On SAE and Language Standardization

I will devote this post to the question of Standard English in light of John Simon’s claim that “language can always disintegrate further” and that “there is no bottom to language degeneration.”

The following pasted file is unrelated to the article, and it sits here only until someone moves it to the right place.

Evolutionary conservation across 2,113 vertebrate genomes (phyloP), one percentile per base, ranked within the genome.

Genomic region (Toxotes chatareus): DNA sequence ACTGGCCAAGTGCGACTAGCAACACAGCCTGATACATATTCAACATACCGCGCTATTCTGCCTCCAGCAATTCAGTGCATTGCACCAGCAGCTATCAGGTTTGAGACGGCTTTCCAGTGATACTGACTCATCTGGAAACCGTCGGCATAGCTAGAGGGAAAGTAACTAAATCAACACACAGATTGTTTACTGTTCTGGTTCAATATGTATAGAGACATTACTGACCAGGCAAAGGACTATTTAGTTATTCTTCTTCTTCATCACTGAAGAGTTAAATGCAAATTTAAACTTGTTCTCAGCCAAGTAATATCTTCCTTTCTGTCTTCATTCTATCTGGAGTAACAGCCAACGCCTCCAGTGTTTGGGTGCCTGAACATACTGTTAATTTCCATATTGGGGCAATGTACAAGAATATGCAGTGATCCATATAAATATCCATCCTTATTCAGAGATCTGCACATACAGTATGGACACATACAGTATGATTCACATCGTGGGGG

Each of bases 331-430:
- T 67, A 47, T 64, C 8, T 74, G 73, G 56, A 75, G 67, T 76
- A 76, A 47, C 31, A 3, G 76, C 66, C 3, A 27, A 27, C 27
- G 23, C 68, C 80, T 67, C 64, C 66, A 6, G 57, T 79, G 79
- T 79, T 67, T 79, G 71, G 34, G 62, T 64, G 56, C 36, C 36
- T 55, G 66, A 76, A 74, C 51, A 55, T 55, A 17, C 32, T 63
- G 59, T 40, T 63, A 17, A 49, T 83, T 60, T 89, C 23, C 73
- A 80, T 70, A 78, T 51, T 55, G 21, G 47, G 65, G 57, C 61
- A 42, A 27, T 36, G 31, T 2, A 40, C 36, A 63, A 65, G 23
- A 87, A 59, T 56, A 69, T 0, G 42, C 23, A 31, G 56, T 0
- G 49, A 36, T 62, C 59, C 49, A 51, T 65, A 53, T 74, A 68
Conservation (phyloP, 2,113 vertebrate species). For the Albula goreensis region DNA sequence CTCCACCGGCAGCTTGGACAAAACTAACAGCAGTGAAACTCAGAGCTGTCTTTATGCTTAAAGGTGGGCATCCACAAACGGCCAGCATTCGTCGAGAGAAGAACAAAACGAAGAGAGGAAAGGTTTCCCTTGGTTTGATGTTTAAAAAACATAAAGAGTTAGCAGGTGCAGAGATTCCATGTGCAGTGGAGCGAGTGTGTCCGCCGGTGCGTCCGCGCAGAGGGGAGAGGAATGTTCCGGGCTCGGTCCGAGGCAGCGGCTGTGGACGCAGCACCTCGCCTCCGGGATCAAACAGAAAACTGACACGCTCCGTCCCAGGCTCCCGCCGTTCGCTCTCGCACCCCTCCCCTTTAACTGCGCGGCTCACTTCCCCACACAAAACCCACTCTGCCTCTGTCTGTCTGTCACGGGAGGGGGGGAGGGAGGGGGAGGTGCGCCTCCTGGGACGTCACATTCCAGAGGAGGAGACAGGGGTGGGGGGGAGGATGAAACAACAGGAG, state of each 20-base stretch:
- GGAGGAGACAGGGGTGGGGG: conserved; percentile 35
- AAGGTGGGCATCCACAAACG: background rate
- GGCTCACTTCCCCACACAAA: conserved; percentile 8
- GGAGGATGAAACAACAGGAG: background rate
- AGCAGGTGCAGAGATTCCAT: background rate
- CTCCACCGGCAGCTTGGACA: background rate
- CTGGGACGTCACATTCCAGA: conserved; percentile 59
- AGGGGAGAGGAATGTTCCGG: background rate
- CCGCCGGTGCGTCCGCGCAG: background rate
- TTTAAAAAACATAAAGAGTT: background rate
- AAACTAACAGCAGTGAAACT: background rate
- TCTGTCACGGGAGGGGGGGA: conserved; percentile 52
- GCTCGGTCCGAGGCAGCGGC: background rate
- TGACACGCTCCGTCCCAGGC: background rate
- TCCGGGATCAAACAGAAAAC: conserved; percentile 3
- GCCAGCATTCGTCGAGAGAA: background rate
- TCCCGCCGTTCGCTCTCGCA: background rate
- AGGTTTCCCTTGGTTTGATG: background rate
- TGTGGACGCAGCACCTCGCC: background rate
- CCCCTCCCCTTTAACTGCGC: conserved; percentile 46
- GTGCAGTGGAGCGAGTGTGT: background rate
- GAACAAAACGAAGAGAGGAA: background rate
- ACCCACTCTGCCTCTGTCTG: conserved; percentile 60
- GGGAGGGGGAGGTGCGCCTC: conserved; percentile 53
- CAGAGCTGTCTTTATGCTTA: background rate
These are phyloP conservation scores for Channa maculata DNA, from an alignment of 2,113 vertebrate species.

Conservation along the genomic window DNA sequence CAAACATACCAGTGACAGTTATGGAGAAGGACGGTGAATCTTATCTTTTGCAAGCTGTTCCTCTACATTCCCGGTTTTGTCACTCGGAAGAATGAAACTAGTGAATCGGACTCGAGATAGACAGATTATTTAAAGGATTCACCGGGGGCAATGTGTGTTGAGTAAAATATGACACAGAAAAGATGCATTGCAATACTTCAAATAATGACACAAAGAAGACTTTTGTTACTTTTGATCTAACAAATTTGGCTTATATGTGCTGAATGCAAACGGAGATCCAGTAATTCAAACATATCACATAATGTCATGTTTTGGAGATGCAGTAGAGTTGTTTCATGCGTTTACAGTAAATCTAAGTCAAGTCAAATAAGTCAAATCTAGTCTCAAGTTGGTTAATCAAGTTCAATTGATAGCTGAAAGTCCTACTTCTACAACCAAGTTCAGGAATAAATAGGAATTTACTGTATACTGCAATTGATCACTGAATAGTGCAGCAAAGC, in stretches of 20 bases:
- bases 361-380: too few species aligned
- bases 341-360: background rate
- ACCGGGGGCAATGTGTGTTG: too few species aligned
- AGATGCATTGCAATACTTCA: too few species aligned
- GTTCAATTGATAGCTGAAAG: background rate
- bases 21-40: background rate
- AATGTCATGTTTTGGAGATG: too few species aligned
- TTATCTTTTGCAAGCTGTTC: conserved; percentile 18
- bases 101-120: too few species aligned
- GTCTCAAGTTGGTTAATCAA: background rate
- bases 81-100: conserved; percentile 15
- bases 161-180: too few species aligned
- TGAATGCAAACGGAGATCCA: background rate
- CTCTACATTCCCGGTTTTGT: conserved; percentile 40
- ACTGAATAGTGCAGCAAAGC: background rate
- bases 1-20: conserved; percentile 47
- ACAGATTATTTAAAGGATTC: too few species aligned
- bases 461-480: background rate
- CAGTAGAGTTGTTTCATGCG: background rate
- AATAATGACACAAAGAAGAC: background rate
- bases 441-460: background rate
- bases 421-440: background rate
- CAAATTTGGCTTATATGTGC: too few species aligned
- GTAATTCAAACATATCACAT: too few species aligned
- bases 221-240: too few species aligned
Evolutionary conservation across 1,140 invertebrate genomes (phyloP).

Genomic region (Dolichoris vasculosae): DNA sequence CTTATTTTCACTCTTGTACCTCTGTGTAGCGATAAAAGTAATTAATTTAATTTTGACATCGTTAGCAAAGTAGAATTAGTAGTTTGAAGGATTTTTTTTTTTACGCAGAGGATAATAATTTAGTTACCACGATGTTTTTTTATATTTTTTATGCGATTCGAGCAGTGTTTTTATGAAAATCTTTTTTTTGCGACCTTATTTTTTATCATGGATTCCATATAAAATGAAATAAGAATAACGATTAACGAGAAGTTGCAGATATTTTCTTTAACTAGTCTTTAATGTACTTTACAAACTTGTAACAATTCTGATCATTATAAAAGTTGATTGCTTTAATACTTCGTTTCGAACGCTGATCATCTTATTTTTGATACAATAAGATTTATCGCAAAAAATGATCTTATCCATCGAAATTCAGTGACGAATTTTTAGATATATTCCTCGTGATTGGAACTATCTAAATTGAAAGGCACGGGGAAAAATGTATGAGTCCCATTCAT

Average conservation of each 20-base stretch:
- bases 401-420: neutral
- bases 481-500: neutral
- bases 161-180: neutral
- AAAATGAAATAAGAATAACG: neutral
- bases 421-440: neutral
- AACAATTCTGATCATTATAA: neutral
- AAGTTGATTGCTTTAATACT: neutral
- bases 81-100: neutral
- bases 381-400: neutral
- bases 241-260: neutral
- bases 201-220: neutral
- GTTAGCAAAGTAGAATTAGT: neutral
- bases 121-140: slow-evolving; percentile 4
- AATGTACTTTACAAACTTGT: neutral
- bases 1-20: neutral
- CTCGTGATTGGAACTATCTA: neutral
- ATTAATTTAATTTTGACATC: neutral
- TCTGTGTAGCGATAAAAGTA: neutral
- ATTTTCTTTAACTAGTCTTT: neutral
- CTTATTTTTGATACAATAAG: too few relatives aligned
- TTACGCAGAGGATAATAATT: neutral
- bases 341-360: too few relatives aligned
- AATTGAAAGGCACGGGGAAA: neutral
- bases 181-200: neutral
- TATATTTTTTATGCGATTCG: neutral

As someone who is not a native speaker of Standard American English (SAE), I am acutely aware of the potential social consequences of failing to meet the linguistic standards imposed by the majority (or at least the elite) of society. I was born and raised in rural and poor southern West Virginia, about 50 miles from the border with southwestern Virginia and about 100 miles from the border with southeastern Kentucky. Although the form of speech that I acquired as my native language (a variety of central Appalachian English) differs notably from Standard English in grammar (e.g., many so-called “irregular” or strong verbs have been regularized, such that we say throwed for SE threwknowed for knew and so forth, although we may also say brung for brought) and lexicon (I always thought that a “toboggan” was a type of hat until my first year in college), I believe that the most salient, and stereotyped, differences involve phonology. I struggle mightily to repress my native vowel system, attempting to replace it with that of Standard English, when speaking in most contexts, especially since I no longer live in Appalachia. I occasionally slip, especially with the pin-pen merger, and I sometimes hypercorrect, blurting out sense when I mean since. I have also pretty much abandoned my attempts at standard pronunciation for less stereotyped or stigmatized features, such as the persistence of velar [x] (very similar to the hard h-like sound in German nacht) as an allophone of /l/ in certain environments and the presence of the voiceless labial-velar fricative /ʍ/ as a distinct phoneme in words like which and where, which contrast with witch and wear in my native dialect. In fact, I was reminded of the social awareness of this particular feature in a “Wheat Thins” commercial I happened to see on television just last night–the commercial was essentially making fun of those who “pronounce the h” in such words. I did not begin to acquire Standard English pronunciation until I was well into junior high school, and so the phonology of SE will always be a bit “foreign” to me, in the sense that I am not a native speaker. Perceptive listeners can detect some lack of comfort on my part when I am attempting Standard English pronunciation, particularly my overly careful pronunciation (or over-enunciation) of certain sounds and the hypercorrection that is inevitable when paying so much more attention to form than content.